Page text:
8. Just like learning to ride a bike? When you were a kid, did you give up on learning to ride a bike? Fell off a few times and said to yourself, "Nah. I'm not going to ride that bike." Not likely. It is more likely that you got on the bike twenty or thirty times until you got the hang of the balance. It may take you hundreds of job applications until you get your next job. But all you need is one person to say yes to your hire....right?
NOW, maybe I can get to sleep! Have a great weekend.

5 comments:

Rhea said...

Good stuff. I am not currently looking for a new job, but from time to time I put out a feeler. It's been years since I've had to find a new job, but one day I will need to remember how to do it. Thanks.

Wendy, founder, Gen Plus said...

Thanks, Rhea. It is increasingly difficult to find work when you are in your late 40's and into your 50's, so I hope your career continues to be strong and successful. Thanks for stopping by!

Matsonian said...

This is great stuff! I created QuickPlanner Plus on a whim for business people, but I also knew that it would be a great planning tool for people in any area of their lives. Point number 4 about developing a strategy is spot on! For those who don't know how to create that plan, you ebook is a good start, plus a simple tool like QuickPlanner Plus can guide through the planning process. Keep up the good work!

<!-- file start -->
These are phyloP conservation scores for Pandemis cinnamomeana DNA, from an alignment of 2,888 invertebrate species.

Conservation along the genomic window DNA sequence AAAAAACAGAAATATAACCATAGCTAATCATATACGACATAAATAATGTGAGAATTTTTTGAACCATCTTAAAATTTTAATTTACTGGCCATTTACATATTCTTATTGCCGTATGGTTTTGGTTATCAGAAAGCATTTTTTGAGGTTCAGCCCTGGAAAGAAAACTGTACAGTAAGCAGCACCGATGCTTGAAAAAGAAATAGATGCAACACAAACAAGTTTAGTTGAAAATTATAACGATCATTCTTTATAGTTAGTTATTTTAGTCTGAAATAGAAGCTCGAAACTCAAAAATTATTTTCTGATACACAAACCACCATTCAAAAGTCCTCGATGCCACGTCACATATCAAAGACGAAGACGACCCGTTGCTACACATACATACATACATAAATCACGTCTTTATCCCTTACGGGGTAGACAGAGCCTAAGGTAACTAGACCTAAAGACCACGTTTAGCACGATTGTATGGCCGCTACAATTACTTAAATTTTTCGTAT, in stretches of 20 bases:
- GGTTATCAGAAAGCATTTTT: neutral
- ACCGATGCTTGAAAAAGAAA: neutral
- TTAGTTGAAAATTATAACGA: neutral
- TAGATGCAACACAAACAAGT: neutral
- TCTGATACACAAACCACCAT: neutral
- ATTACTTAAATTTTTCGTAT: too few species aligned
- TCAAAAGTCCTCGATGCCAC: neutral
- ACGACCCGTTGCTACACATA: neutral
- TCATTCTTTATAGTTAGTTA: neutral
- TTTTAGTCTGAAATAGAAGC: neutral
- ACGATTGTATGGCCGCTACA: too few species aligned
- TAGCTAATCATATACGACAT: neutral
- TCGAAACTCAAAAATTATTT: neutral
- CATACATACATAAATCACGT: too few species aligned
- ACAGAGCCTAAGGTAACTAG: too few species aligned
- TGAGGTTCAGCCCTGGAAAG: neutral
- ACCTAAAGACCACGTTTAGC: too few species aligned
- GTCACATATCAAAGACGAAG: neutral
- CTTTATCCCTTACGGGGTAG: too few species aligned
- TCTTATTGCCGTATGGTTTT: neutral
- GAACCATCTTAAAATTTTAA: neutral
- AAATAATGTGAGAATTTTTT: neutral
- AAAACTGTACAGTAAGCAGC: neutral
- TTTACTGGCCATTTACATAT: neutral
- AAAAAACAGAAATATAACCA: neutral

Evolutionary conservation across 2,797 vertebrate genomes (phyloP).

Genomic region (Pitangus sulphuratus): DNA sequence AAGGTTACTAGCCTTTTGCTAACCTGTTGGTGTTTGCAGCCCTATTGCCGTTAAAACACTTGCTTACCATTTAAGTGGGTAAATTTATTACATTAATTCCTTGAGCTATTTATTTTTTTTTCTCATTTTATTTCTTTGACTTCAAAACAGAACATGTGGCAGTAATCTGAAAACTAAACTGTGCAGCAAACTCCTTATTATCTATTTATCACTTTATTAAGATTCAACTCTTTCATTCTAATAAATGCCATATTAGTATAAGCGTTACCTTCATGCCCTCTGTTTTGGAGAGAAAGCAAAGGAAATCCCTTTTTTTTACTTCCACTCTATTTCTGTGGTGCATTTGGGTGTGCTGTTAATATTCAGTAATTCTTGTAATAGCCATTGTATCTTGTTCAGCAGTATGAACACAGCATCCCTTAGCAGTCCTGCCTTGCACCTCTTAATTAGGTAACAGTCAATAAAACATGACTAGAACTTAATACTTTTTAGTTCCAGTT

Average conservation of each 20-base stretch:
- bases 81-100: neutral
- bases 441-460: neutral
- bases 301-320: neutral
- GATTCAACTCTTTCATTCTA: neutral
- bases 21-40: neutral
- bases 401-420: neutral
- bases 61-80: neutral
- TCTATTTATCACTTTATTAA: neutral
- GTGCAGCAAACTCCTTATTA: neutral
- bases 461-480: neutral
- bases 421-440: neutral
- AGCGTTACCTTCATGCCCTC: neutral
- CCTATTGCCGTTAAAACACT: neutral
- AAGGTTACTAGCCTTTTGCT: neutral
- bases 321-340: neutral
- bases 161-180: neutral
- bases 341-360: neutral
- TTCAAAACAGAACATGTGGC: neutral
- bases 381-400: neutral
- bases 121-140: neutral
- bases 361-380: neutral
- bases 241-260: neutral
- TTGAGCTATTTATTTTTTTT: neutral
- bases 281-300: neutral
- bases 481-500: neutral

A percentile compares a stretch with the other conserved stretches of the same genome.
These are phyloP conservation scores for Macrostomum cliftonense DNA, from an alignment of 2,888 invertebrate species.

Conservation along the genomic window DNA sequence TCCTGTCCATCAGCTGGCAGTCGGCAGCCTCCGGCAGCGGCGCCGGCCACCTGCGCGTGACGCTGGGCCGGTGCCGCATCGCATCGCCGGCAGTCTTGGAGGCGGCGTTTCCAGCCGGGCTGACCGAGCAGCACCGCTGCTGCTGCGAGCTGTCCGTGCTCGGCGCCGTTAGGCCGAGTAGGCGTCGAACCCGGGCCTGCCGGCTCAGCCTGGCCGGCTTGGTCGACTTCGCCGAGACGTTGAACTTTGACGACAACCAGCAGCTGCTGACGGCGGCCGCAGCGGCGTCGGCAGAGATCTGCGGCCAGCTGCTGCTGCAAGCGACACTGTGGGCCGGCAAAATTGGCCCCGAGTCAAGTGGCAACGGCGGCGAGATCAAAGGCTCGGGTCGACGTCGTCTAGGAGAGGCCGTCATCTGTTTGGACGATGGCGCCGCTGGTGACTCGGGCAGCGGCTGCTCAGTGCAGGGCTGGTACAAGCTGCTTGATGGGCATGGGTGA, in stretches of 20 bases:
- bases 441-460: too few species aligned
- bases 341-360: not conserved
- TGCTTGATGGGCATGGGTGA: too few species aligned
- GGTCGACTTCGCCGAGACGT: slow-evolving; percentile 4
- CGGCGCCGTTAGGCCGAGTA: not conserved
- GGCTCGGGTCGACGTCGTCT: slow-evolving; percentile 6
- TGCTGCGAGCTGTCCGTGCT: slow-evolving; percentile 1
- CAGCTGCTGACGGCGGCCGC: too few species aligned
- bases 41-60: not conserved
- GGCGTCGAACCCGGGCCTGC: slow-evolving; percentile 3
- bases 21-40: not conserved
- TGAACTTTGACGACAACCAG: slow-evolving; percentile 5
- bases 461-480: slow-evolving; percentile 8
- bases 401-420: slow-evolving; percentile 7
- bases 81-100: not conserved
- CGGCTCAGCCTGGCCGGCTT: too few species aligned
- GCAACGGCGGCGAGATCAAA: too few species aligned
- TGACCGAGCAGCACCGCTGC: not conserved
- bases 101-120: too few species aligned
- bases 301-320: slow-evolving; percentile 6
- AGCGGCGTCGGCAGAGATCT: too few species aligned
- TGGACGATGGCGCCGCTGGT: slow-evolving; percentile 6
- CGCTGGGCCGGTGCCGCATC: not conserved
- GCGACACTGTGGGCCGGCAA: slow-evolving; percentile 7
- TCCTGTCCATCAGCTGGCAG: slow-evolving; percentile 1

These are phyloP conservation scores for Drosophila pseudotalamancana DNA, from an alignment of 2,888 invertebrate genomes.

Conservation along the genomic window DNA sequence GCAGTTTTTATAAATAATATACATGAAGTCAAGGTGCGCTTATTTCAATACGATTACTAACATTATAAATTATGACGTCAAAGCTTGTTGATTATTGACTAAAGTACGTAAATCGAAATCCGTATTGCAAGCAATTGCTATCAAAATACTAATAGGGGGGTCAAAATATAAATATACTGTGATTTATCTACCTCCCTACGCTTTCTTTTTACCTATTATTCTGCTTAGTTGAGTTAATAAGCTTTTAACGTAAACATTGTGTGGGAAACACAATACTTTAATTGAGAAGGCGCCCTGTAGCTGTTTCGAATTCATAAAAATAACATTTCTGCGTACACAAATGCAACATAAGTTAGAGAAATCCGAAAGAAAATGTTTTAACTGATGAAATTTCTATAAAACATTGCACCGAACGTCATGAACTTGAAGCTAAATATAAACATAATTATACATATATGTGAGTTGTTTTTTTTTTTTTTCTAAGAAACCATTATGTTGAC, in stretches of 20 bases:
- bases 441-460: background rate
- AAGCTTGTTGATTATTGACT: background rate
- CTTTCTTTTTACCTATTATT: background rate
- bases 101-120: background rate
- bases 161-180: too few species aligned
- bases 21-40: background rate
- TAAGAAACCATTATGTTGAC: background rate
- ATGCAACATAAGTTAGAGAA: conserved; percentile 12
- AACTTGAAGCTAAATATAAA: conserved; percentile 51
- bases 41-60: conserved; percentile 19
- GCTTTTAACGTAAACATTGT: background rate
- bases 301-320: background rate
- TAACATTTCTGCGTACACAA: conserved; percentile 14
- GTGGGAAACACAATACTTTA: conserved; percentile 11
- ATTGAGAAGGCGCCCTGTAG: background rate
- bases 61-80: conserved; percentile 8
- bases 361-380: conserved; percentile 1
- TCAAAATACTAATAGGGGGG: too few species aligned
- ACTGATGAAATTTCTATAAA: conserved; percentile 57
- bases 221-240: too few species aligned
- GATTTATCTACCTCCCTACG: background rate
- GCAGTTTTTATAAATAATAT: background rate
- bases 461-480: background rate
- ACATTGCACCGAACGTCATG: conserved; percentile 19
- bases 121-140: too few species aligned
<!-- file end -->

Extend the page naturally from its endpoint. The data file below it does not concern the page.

Wendy, founder, Gen Plus said...

It is so hard to focus on strategy when doors keep slamming you in the face, but I do believe that without a set goal, a timeframe, and a measure of your achievement of that goal, you can't really know where you are. There are a lot of great tools out there and the trick is to use them!, so thanks for sharing yours.

Wendy

SuzyQ said...

I help run a national program that helps people 55 and older to find work. Lately I have heard the managers of the program talk about it will be impossible to get their participants jobs. I will use your article to help them realize they have to believe first in their participants' abilities to get employment. Then with your techniques from various articles we will start getting it right! You give me hope at an early time in the morning when the economy is bleak, the job market is crashing, and I can't sleep. But I will start a plan right now. Sleep can come later!! Thanks!